Here’s Emma on Bill: “My own life experience includes many years having worked around the world professionally as a musician. I had long been an admirer of Bill Frisell’s music, as he seems to encompass everything that fascinates and excites me about music. In his music, there is individuality and universality, technique and simplicity, diversity, intensity and depth, and the sense of adventure of a child. Bill Frisell has already left a unique stamp on music, been artistically successful and critically acclaimed, yet remains an eternal student; humble, open-minded and constantly self- challenging.” I really like the idea of a musician making this film, and following Bill across his wide-ranging musical life. He’s been quoted as saying: “She got at something that I don’t think anybody’s ever [captured] – you know, it’s about the process, or whatever it is that I [go through]. I felt like you could actually see that.”

FIVE LOREN CONNORS AT CAFE OTO

5-loren2On a screen in a small music venue in Dalston a film is projected. In it a man shuffles around an apartment, struggling to free a record from its packaging. As he bends over you see a scar from some surgery running up his neck and into his hairline. The music that comes from the record when he drops the needle onto it is distant, ethereal, delicate, and distorted. Appalachian Blues, I wonder? Maybe Widescreen American Western Music? The man shuffles through drawings, hundreds of drawings, and hundreds more photocopies. He lays rolls of paint-splashed paper down on the floorboards of an apartment as the ghostly sounds play. That’s my introduction to Loren Connors’ world. The film is, appropriately, called Gestures. Then Connors walks on stage with a cane and a three-quarter sized student model Stratocaster (a Squier Mini, Fender’s diffusion line), sits down and starts a swirling, shifting piece. I’m transfixed. He builds walls of sound and then coaxes up tiny notes that sit on top, all the while using minimal chord shapes and flickering fingers to brush the strings. At times it’s angry and buzzing, but the impression I’m left with is a subtle and mesmerising beauty.

I’m there with Calum. I was saying that I’d never been to Cafe OTO, so Calum kindly gets us tickets for something coming up that he thinks I’d enjoy, and he’s spot-on. He last saw Connors years ago, when his hair was long and draped over his face when he played. Now he looks like one of Christopher Guest’s ensemble players, straight out of A Mighty Wind or Best in Show. At some point in the 45 minute performance, Loren’s partner, Suzanne Langille, starts reciting  a Keats ballad – La Belle Dame sans Merci – “And this is why I sojourn here/Alone and palely loitering/Though the sedge is withered from the lake/And no birds sing.” It’s alternately beguiling and creepy, which is, I think, its intended effect. It ends to wild applause. Loren sits back down, plays for another minute (an encore?) and that’s it. Brilliant.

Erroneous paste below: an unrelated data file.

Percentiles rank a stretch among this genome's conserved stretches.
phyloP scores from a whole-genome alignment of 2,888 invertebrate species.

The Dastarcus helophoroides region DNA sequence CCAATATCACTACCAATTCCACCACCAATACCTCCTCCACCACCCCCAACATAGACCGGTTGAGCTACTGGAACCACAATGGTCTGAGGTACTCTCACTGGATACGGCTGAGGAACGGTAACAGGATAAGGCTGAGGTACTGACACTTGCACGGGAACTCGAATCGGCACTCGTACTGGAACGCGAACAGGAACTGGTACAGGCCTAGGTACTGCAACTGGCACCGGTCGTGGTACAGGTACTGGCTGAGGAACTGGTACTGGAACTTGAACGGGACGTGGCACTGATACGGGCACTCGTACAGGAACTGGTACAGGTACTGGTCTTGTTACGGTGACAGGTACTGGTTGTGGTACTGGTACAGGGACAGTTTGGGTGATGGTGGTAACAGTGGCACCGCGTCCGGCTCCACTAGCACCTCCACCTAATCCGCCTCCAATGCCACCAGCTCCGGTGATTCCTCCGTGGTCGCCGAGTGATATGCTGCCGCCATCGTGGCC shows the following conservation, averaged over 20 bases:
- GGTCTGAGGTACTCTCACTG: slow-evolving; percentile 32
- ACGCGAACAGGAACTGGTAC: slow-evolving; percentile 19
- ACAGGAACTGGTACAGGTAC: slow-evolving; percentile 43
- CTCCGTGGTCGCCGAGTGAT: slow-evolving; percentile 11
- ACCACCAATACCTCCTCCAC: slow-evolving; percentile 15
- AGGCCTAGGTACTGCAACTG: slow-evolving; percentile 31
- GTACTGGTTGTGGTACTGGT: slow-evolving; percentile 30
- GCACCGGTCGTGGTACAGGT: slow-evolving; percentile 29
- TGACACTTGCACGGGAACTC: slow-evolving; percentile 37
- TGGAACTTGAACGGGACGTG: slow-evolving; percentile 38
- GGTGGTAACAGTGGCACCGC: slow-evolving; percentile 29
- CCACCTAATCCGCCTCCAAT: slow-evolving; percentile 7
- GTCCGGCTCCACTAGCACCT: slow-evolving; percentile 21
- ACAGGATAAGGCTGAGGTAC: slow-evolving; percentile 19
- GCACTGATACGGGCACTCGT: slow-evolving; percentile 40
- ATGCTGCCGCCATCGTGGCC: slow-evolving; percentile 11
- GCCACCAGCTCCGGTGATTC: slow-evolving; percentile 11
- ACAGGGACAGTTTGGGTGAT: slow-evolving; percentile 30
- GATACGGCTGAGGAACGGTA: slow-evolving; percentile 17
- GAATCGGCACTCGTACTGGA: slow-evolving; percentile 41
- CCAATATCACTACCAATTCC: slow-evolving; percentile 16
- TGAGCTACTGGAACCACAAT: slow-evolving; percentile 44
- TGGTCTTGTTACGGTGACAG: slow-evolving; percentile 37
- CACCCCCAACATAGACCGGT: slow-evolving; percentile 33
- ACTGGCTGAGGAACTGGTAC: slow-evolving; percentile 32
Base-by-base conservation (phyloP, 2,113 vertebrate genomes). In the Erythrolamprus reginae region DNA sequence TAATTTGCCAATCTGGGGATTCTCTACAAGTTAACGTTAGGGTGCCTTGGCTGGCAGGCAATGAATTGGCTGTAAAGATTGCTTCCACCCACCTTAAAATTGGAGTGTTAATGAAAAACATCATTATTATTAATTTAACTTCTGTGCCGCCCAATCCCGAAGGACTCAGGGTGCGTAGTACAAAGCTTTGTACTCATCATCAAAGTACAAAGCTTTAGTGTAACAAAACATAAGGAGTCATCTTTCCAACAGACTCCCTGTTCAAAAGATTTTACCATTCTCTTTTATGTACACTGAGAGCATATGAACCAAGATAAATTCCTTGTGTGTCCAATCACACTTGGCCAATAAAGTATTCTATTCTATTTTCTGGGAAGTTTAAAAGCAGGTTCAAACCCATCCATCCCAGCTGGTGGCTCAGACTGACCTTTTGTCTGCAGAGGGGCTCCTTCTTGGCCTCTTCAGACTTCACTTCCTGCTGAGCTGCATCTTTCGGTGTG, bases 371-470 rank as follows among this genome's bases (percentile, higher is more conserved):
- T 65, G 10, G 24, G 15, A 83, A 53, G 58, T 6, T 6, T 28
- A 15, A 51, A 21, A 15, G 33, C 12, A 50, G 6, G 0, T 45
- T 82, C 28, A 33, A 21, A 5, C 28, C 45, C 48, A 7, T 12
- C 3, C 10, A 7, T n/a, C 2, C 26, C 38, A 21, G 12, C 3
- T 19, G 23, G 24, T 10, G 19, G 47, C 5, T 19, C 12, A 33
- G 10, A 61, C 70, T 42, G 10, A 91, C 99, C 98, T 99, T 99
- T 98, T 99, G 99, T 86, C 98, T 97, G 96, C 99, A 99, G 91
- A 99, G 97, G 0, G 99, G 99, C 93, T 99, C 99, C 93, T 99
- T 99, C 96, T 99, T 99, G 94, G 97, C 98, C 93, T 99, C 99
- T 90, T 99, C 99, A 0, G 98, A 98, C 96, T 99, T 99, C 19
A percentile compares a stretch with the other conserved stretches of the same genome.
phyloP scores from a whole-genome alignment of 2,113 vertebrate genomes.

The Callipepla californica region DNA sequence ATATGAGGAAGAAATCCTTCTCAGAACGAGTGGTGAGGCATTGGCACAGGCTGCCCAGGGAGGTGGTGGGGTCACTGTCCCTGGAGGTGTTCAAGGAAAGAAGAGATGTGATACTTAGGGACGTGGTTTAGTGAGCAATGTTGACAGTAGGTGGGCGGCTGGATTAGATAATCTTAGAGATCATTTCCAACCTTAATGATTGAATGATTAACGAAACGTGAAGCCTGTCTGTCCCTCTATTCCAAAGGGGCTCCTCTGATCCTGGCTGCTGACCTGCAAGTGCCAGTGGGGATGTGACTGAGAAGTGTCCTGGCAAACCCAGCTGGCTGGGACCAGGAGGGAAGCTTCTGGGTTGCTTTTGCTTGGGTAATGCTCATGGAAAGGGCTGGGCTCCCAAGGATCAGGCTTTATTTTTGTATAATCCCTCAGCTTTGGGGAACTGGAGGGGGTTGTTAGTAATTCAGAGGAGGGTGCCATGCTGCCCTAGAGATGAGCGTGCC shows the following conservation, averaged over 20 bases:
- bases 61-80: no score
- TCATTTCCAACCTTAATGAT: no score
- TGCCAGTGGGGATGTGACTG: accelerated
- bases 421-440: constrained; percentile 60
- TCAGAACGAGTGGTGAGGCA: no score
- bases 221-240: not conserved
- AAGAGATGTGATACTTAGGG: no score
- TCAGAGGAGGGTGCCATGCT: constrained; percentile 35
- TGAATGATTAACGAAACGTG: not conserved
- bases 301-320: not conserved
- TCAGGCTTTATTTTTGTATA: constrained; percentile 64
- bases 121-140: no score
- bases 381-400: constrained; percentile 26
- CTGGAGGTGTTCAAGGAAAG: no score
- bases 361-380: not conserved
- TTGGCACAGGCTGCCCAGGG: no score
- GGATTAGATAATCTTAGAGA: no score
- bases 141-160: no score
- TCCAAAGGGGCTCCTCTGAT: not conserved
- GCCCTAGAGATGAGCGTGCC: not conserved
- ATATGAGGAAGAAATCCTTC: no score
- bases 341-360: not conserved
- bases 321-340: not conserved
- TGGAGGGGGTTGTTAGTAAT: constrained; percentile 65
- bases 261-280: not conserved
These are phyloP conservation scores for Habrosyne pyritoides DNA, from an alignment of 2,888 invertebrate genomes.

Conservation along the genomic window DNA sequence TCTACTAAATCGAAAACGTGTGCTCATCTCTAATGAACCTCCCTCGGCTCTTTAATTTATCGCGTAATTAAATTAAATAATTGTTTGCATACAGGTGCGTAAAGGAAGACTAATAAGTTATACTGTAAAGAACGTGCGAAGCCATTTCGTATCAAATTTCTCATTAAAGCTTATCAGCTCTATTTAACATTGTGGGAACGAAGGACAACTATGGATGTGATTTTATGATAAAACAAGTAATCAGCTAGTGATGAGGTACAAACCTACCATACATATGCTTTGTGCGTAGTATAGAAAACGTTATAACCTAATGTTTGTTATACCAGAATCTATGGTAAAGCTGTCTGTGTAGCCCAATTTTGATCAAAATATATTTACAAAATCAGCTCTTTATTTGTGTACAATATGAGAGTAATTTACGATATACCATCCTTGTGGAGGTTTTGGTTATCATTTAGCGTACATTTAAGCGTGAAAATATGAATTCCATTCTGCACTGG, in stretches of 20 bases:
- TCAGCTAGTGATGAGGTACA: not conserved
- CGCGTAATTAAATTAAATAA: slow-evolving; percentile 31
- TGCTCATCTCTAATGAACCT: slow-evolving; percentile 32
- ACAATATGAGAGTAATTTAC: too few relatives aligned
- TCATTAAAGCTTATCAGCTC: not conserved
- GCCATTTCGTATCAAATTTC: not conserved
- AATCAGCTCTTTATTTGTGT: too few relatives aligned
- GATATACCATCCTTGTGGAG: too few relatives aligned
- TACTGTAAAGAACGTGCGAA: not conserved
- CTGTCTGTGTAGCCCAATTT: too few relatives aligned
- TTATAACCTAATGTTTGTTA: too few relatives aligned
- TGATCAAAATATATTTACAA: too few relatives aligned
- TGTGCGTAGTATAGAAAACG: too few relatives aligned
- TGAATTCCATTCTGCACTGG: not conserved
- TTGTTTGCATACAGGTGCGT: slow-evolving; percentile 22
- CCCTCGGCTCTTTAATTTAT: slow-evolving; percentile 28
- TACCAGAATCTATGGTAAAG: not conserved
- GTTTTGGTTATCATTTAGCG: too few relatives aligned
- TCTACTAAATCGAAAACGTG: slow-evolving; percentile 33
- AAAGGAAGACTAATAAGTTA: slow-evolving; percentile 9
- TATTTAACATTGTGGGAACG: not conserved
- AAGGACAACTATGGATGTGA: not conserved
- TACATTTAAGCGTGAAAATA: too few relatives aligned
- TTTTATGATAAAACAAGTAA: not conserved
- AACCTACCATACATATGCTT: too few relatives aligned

5-loren

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Comments

  1. 5 minutes of Loren Connors’ at Oto in 2011 are here:

    Worth a look and a listen…

  2. I saw the Bill Frisell film at SXSW, Martin, and, as you suggest, it’s well worth catching, for many reasons… yet if only to see footage of two figures who were vastly influential on and important to Bill – Jim Hall and Paul Motian – but are sadly no longer with us.

  3. Good to hear, Philip. I think independent films about musicians must be so hard to make, they need our support. Maybe BBC4 will decide to buy it…

    • Off to buy Invisible Jukebox! And how do I follow you on WordPress, Philip?

      • Well, talking of Invisible Jukebox, Martin… do you know this Tumblr site: http://invisible-jukebox.tumblr.com? It is, rather extraordinarily, “an archival project” that “attempts to recreate the soundtracks that accompanied those interviews [in The Wire]”. There are several included on the site that I conducted, way back in the 1990s, including Elvis Costello, Jack Bruce, Ali Farka Touré, Lester Bowie and Paul Weller. Many of the interviews were collected in an Invisible Jukebox anthology published by The Wire/Quartet (again way back in 1998). Some others (Kate and Anna McGarrigle, John Harle, Leon Redbone, for example) are up on my website, http://www.philipwatson.info. PS Have replied here using my WordPress account.

    • I totally agree, Martin. You’ll discover if you make the screening and Q&A, but I know from talking to Emma Franz that it took her many years of hard labour, challenging financing and tough music licence fees. She worked largely on her own, as producer/director/editor/writer etc, and she’s to be applauded for even completing the film.

  4. Re The Byrds line up I think it’s Skip Battin on bass and Gene Parsons on drums. An excellent clip mind you.